U.S. homes shrinking while prices remain the same


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Home developers around the country are having to be more resourceful, as the amount of available land in the United States shrinks while builders require higher wages and the price of materials increase. The result, according to a recent report from Business Insider, is that the average home size around the country is decreasing while prices largely remain the same.

The average home size in the U.S. peaked at 2,520 square feet in 2015 and last year dipped to 2,422 square feet, according to the U.S. Census Bureau. Meanwhile, the average-size lot for homes last year was 8,428 square feet, which is the smallest size in 39 years, Matthew Pointon, a property economist at Capital Economics, said to Business Insider.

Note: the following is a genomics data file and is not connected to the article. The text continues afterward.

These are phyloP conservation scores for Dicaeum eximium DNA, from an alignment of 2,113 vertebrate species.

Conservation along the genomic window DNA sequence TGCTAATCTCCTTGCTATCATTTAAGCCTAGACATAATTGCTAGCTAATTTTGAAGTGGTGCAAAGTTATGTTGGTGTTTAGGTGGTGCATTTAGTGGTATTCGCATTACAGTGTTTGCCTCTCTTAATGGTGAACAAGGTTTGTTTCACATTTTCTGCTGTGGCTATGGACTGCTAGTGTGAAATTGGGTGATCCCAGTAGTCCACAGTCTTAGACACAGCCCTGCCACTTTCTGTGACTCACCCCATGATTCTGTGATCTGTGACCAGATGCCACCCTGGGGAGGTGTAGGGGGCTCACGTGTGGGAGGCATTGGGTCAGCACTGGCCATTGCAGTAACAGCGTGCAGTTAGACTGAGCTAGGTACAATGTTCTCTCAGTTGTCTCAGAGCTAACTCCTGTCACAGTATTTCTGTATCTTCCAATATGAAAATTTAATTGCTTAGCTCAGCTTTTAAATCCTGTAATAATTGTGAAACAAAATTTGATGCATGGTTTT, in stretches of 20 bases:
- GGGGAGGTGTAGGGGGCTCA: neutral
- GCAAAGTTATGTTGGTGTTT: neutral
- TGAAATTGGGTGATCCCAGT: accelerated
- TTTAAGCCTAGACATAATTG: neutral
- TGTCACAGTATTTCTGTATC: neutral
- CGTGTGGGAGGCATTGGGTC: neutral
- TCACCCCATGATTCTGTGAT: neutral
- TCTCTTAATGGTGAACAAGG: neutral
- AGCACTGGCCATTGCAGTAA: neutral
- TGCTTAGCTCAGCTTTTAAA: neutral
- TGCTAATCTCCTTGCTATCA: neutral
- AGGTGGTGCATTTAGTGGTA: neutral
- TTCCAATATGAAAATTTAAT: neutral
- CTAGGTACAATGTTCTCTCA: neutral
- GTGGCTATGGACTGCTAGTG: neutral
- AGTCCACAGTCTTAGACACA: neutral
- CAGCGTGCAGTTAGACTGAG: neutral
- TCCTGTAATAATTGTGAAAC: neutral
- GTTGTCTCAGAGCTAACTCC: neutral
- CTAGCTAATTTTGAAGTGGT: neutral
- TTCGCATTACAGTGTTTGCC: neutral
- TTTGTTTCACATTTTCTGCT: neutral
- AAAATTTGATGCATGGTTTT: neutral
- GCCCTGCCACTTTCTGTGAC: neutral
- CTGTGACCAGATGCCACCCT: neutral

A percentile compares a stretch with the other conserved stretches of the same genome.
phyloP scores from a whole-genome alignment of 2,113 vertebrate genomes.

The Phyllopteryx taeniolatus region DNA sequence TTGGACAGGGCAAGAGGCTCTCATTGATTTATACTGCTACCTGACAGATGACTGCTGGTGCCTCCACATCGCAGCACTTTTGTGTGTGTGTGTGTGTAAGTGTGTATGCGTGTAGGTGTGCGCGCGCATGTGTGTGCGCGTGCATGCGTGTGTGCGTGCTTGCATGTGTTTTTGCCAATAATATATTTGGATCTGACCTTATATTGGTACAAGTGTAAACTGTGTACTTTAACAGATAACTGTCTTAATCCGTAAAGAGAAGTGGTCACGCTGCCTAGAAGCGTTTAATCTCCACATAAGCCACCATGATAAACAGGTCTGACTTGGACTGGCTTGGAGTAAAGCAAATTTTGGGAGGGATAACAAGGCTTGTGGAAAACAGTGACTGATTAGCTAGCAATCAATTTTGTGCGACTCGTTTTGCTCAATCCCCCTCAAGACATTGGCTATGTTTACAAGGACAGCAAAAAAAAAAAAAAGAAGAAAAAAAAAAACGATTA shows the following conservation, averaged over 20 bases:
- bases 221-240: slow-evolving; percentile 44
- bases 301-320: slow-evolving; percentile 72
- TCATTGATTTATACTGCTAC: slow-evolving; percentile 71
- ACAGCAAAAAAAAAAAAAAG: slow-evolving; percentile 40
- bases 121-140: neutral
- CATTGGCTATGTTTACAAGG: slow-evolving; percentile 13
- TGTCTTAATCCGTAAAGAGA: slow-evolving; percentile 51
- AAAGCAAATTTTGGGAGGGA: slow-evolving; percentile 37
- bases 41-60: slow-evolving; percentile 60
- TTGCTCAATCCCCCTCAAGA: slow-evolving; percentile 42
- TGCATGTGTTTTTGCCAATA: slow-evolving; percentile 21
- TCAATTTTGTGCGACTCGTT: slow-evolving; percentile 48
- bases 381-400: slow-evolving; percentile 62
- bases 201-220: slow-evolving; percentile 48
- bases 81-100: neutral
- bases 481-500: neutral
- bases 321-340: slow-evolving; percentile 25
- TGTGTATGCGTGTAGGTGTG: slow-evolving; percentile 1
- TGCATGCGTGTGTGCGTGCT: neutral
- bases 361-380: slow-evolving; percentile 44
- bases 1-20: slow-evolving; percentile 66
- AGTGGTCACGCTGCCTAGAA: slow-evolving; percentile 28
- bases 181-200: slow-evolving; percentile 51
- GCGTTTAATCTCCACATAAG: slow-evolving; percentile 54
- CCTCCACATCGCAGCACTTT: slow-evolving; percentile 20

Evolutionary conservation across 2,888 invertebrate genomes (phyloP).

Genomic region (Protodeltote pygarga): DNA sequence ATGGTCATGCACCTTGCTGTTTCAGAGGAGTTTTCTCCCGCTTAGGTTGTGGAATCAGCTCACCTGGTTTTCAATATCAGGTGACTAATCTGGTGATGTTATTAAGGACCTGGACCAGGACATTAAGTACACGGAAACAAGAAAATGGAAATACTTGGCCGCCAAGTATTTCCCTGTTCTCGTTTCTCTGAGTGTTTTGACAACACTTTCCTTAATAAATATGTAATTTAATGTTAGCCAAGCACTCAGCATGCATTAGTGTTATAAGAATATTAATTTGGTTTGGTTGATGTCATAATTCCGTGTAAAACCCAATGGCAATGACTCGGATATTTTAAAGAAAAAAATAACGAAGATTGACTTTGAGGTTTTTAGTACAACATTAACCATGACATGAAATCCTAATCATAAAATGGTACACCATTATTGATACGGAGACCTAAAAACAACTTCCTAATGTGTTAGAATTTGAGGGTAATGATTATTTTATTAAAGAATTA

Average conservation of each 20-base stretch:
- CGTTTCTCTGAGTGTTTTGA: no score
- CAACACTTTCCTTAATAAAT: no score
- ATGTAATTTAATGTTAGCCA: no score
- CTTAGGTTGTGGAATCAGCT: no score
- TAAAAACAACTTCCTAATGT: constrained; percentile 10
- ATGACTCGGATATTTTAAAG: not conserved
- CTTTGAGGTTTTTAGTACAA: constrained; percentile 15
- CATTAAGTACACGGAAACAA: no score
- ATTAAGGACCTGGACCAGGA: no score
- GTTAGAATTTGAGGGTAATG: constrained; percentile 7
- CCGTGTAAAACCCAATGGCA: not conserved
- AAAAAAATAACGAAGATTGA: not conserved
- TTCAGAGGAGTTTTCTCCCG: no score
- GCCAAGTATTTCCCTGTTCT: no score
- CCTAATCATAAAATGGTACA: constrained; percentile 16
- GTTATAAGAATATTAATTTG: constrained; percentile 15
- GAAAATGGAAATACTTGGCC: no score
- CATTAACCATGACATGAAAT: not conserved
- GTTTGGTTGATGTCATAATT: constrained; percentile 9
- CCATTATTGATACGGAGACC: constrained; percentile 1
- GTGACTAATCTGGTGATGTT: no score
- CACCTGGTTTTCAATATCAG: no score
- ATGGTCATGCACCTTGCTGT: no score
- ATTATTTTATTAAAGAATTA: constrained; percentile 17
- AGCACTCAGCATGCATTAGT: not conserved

With land at a premium and the price of materials and labor increasing, buyers likely won’t see a dip in prices in though the square footage is shrinking.

“Unfortunately, and in contrast to what happened in the past, that may mean the recent dip in home size will not be accompanied by a drop in median real new home prices,” Pointon said to Business Insider.

New housing data from the U.S. Census Bureau found that in 2016, of the 738,000 single-family homes completed, 71,000 had up to two bedrooms, while 336,000 had four or more. Meanwhile, 273,000 had three or more bathrooms while 25,000 had one and one-half or fewer.

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